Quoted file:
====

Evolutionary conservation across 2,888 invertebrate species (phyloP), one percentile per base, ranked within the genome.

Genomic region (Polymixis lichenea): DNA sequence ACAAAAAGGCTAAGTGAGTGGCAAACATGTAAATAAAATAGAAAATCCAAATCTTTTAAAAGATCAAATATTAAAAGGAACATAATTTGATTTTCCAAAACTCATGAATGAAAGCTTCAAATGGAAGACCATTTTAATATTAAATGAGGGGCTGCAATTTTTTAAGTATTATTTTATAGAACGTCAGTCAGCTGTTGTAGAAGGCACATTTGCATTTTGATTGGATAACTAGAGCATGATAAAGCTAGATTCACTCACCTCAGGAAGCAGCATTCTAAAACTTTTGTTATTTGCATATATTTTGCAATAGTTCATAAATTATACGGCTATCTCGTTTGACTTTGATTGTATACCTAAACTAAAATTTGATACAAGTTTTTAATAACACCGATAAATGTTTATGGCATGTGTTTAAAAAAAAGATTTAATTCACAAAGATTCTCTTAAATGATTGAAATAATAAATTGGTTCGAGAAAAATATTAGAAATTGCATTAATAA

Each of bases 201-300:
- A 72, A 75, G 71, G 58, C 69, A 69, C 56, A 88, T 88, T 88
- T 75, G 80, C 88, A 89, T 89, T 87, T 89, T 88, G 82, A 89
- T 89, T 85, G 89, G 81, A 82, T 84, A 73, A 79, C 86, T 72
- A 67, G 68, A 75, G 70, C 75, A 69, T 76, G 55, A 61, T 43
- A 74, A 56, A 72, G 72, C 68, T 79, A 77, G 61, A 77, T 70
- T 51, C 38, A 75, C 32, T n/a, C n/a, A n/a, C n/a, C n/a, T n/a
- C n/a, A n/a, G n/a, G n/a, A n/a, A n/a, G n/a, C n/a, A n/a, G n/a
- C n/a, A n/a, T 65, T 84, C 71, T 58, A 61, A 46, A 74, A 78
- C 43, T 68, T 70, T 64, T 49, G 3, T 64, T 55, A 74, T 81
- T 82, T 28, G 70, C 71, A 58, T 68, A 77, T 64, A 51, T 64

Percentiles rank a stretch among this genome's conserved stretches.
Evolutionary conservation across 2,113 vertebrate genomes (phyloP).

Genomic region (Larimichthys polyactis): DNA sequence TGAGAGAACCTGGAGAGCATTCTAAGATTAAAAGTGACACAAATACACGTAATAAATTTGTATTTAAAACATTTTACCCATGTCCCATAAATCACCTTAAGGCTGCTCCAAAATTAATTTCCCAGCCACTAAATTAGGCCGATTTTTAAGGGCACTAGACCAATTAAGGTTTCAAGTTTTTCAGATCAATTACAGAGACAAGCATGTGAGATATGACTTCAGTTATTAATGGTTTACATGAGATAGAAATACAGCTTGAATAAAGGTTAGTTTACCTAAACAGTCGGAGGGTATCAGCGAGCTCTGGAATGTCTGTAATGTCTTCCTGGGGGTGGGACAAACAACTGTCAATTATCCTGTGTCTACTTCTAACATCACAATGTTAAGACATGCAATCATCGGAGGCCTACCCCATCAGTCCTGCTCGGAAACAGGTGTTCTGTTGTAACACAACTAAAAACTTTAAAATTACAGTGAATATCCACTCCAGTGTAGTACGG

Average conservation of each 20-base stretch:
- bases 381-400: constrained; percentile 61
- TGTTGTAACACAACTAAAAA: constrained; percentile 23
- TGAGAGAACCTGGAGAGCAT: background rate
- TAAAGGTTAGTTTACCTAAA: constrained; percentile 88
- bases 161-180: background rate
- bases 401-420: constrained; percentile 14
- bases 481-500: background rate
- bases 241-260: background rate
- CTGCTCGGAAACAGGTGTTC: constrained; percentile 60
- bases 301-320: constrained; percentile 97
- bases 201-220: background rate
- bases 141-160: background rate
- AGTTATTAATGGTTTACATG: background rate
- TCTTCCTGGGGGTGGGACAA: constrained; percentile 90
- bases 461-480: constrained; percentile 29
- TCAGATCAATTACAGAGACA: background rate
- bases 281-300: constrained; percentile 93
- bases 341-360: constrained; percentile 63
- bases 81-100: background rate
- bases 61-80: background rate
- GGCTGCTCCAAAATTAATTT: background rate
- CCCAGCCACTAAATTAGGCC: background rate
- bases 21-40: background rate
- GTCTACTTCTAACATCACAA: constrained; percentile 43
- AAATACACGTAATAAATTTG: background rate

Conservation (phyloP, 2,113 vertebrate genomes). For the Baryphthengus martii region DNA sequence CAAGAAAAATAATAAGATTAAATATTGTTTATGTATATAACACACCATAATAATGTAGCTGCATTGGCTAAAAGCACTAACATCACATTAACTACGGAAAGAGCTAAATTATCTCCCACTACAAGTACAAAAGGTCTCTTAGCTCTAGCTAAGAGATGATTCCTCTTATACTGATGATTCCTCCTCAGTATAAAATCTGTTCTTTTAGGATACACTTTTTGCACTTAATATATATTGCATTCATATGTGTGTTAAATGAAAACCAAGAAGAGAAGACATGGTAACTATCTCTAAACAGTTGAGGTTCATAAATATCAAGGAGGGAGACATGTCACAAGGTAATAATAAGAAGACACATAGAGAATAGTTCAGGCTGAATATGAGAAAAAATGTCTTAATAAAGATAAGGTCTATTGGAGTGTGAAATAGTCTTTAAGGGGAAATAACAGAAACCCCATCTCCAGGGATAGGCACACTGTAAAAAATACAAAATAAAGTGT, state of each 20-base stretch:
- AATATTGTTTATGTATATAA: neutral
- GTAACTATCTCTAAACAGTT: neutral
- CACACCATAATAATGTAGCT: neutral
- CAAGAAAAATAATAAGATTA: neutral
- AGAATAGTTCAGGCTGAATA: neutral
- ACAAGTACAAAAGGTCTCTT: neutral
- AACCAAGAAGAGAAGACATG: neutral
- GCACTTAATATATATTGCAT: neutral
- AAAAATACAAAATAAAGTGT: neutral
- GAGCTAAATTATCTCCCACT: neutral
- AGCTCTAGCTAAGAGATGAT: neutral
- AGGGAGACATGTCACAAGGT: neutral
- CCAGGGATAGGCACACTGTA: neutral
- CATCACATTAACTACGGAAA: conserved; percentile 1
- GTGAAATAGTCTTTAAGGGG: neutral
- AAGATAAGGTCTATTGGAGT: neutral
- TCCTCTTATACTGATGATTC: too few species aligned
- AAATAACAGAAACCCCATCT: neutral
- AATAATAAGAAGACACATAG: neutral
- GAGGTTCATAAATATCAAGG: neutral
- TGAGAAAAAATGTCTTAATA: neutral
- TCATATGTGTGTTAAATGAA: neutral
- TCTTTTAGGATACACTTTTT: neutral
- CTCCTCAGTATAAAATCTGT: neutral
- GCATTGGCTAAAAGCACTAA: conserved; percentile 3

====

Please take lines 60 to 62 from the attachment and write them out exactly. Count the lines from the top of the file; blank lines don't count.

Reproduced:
- TCCTCTTATACTGATGATTC: too few species aligned
- AAATAACAGAAACCCCATCT: neutral
- AATAATAAGAAGACACATAG: neutral